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Legislative Assembly for the ACT: 1999 Week 13 Hansard (9 December) . . Page.. 4141 ..

MR OSBORNE (continuing):

My only point in making this statement is to briefly emphasise a couple of points. I believe the Government is to be commended in recognising that, after a fair period of time to settle into the business, it has not taken off. It then held a review, decided to wind things up, and is now prepared to act on the decision before things become much worse.

However, it is a great pity that the same attitude is not being shown towards a government business that makes the financial losses of CanDeliver pale in comparison, the business that neither of the major parties want to talk about because they set it up with no real scrutiny, the business that the Auditor-General said would never repay its debts nor be likely to have revenue cover costs for many years yet to come, the business that, since its establishment in 1994 has cost the taxpayer over $40m and will cost them another two or three million again this year. Of course, I am talking about the great subsidiser of overseas students, the Australian International Hotel School.

I am sure that this government business was a good idea at the time as well, and if enough spin was placed on a couple of carefully selected criteria it could possibly be declared a success; but someone over there on the government benches needs to take the blinkers off and recognise that it is just a dud. Something drastic needs to be done about it and done quickly. In many ways, the Bruce Stadium redevelopment, the failed hospital implosion, the hotel school and CanDeliver have a lot in common. Someone had a bright idea; there was a lack of expert advice provided; a Minister who said the project was a real goer; no real scrutiny and derogatory labelling of those who called the project into question as "wreckers". Little wonder that each has been a disaster.

This type of outcome is not just confined to this Government because, going on experiences, the Labor Party is capable of similar feats of greatness. I believe it was packing up its offices just a few months after the ribbon cutting ceremony for the hotel school. I will not even mention the name of a certain offshore betting arrangement or, as Mr Rugendyke mentioned, the Harcourt Hill exercise which will be subsidising some developers for a number of years.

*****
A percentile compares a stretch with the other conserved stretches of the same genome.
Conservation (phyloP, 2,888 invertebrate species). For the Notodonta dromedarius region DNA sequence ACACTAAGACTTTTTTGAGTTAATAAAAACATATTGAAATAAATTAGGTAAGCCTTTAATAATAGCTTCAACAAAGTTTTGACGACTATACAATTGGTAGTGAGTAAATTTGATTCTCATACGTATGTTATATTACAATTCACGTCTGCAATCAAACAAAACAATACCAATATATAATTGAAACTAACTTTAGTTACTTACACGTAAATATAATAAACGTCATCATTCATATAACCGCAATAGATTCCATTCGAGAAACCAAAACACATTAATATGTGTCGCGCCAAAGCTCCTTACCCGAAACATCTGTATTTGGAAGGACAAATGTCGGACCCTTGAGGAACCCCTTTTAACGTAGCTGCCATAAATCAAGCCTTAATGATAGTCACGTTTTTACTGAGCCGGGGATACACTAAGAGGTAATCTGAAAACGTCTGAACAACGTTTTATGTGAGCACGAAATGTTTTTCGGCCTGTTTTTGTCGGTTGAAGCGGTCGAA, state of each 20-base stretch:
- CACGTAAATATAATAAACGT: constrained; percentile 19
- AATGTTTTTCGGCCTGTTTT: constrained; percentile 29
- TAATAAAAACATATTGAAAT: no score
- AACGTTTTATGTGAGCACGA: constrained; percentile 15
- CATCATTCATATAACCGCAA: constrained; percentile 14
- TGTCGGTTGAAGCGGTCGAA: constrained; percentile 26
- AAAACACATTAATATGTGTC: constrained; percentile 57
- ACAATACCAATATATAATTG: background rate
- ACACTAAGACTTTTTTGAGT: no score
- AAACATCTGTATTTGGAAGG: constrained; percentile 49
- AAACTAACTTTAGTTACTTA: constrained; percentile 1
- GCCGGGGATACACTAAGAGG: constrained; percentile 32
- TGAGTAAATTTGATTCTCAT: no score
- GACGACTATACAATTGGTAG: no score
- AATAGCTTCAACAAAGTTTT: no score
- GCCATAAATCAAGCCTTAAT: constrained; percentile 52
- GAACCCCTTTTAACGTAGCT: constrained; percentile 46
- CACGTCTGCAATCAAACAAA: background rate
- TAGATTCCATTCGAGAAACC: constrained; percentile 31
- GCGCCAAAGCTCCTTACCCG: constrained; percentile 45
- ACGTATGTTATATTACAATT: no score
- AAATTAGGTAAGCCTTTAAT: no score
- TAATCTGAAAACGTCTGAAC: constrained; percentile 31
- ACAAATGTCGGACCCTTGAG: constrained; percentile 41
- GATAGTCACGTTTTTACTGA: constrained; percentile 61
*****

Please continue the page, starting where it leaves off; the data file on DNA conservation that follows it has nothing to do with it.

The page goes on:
In a lot of ways, if you scratch under the surface, both of the major parties are the same, and this understanding makes me all the more determined to push towards several goals over the next couple of years. First, to instigate change at the foundations of our Public Service; secondly, to provide for greater scrutiny of the Executive by the Assembly; and, thirdly, to allow for more input into the parliamentary process by the Canberra community. After saying all that, Mr Temporary Deputy Speaker, I look forward to supporting this motion.

MR BERRY (5.05): These things have to be brought into context. Whenever you look at these tragic losses you have to think about those people who are waiting for a hospital bed to get some surgery. About 500 of them could have been serviced by the total losses which have come from this failure. This enterprise was a dead cat bounce for the ACT taxpayer from its beginning.

Mr Humphries: You did not say that.

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